Hiring and operational trends within the Cyber Security market have evolved significantly over recent years – but how will the market develop further in the months ahead?
With cyberattacks becoming even more prominent, as remote working has become more widely adopted, it is vital to monitor how the market is transforming. Darius Goodarzi, Information Security and IT Risk Principal at Robert Walters, shares the 4 key trends which he believes will shape the landscape in 2022.
Security as a Service skills will be in demand
Last year, we saw a significant increase in Security as a Service offerings to help mitigate risks in SaaS platforms – specifically Saas Security Posture Management tools (SSPM). These tools take a closer look at a business’s SaaS offering, monitoring activity, and safeguarding compliance.
As businesses invest in their security programmes further, we expect to see further increases in the number of SSPM tools utilised.
With this increase comes a higher demand for candidates that have experience in implementing these tools, as well as knowledge of how these tools interact with business systems. Candidates with substantial experience in this area will certainly be more advantageous to hiring managers.
The use of Cloud will grow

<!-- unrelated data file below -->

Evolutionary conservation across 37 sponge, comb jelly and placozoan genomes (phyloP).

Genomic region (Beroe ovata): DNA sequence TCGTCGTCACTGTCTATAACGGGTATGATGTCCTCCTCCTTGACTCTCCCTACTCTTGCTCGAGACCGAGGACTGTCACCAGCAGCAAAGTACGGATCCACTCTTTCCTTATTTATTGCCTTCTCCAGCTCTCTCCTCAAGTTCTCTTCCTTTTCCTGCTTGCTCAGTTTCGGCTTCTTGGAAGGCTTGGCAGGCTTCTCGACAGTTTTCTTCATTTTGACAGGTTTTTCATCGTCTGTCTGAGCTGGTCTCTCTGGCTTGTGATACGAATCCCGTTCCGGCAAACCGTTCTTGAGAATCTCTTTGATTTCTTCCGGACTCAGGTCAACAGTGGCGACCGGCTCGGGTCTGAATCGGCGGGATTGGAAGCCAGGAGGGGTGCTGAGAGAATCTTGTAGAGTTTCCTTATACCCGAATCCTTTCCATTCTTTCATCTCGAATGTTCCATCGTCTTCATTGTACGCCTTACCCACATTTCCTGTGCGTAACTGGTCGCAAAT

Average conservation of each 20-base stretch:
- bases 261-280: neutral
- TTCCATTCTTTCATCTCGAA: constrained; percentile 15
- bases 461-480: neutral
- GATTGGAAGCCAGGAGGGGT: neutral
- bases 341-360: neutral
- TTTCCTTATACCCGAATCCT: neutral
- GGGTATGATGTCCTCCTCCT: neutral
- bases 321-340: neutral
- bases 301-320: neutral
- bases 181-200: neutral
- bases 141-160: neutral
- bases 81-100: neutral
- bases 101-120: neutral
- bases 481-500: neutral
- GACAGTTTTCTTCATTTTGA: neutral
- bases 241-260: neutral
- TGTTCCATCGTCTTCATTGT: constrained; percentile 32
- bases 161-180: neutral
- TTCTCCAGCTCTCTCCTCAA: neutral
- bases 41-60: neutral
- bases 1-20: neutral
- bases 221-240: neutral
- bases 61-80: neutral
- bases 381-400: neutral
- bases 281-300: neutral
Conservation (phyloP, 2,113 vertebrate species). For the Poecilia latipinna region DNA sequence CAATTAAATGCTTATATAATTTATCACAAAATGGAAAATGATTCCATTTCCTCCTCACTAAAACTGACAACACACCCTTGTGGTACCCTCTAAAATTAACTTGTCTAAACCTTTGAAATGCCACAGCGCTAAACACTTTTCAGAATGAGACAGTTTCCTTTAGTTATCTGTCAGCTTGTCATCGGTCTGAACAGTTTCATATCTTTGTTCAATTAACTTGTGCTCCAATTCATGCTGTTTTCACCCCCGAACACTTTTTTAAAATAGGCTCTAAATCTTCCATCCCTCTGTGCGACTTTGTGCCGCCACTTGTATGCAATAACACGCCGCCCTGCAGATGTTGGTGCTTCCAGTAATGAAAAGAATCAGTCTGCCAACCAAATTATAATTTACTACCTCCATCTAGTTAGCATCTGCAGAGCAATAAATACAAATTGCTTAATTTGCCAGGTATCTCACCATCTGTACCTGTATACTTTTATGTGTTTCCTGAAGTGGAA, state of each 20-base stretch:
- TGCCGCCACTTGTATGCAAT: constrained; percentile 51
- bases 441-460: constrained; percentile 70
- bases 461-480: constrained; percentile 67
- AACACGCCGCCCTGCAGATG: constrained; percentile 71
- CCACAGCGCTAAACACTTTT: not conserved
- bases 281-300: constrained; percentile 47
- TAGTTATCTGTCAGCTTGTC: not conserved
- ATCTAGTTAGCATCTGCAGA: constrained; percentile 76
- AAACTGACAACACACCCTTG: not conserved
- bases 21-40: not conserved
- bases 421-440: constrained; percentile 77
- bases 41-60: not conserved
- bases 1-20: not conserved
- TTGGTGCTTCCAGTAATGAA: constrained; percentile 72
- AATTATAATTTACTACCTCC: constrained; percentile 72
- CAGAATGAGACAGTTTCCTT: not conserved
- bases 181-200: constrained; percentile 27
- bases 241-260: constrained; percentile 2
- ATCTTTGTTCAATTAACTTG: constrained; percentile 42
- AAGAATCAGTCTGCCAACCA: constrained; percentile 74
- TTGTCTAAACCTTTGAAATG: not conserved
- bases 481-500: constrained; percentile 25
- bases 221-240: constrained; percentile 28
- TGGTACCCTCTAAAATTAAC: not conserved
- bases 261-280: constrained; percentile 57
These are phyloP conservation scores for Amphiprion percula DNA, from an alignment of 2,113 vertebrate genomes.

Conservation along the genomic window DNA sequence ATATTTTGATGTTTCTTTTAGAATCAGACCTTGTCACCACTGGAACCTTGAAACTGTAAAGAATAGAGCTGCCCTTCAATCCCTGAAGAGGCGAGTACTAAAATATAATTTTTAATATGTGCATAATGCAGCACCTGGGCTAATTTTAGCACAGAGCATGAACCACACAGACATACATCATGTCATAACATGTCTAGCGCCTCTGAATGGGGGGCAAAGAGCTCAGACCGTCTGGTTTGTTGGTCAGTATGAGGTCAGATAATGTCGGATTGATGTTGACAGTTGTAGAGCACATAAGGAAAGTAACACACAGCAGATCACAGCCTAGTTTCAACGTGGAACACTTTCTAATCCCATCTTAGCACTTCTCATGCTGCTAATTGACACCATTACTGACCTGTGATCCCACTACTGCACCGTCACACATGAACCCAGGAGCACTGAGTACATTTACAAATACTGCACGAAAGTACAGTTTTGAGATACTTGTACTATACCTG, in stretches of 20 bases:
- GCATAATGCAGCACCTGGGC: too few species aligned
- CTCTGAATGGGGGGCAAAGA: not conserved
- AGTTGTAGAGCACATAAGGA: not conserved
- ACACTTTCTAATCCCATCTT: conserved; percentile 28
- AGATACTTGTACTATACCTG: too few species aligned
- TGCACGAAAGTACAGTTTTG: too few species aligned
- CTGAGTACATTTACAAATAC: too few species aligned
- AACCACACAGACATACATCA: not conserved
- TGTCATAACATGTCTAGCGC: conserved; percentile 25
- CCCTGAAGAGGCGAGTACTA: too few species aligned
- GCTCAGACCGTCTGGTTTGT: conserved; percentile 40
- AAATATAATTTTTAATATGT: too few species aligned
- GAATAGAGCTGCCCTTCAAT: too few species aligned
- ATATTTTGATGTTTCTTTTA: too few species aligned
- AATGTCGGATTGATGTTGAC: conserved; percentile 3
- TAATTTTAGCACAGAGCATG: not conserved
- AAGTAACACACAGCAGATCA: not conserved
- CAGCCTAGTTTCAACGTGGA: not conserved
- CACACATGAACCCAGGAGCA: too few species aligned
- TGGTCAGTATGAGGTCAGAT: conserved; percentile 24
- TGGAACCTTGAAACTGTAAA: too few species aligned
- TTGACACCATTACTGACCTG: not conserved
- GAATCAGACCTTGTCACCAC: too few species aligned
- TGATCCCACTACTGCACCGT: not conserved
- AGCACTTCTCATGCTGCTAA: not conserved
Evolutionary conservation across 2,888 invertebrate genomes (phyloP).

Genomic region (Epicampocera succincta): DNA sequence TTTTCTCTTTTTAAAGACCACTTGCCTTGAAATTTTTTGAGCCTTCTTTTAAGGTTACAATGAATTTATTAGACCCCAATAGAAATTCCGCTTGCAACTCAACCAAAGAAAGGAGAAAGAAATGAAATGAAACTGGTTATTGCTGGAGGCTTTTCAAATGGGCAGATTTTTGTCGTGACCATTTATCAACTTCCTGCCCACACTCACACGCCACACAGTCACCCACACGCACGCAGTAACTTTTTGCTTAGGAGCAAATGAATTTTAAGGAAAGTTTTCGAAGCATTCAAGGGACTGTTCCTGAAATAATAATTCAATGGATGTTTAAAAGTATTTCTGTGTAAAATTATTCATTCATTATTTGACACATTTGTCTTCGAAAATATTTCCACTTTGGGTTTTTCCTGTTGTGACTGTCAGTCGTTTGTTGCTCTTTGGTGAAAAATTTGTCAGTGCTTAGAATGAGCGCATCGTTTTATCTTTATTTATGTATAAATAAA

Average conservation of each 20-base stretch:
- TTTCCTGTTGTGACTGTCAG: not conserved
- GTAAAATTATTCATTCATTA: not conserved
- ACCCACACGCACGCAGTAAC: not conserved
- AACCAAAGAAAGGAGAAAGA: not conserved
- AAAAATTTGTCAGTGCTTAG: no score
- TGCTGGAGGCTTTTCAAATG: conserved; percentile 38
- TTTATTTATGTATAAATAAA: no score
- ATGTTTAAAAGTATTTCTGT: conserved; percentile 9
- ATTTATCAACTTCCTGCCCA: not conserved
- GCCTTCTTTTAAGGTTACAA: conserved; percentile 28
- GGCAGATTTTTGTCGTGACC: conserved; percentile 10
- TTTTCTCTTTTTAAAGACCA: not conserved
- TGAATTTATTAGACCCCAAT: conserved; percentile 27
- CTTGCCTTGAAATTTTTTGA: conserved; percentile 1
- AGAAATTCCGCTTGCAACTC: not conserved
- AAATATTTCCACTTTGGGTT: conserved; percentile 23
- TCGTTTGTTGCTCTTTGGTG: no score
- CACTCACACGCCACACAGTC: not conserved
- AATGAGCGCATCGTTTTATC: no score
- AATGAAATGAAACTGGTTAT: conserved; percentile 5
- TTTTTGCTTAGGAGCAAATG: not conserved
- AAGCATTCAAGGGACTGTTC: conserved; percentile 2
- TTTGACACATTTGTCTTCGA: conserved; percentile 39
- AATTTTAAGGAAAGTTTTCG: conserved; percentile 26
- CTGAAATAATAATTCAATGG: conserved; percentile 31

Cloud adoption has come part and parcel with digital tranformation, however we are expecting to see an increase in businesses evolving to a multi-Cloud strategy in order to accelerate their digital transformation plans even further. Essentially, businesses are no longer putting all their eggs in one basket. Multi-Cloud is far more secure with better back-up, should any outages occur. Using different Cloud services is also valuable because they can perform better at certain tasks, allowing businesses to reap the benefits of each provider. Businesses will no doubt be looking for talent that can distinguish these benefits to best strengthen their contingency plans.
The need for DevSecOps talent will continue
Traditionally, security checks would be completed after a project was almost fully developed. This meant a lot of time was wasted having to rewrite code to mitigate any security threats. In recent years, IT infrastructure has completely transformed to cut time and cost where possible, whilst strengthening security.
DevSecOps was introduced as a way of everyone being accountable for security, implementing security decisions constantly throughout the process of development.
The issue employers are finding with this role however is that it requires a very niche skillset – finding professionals in this area is like finding a needle in a haystack. I expect these professionals to become even more in demand as security threats continue to rise.
Salaries and benefits will adapt to suit requirements
The types of benefits we’re seeing differs from industry to industry. Fintech companies and start-ups in particular are increasingly offering more incentives to encourage candidates to apply. Many of these incentives are monetary, including more bonuses available throughout the year, incremental salary increases to get the market moving or even an increase in the amount of paid annual leave employees can take.
We’re also seeing more jobs available to those without a degree, with businesses developing alternative training options to ensure candidates have the opportunity to land a successful career in Cyber Security.
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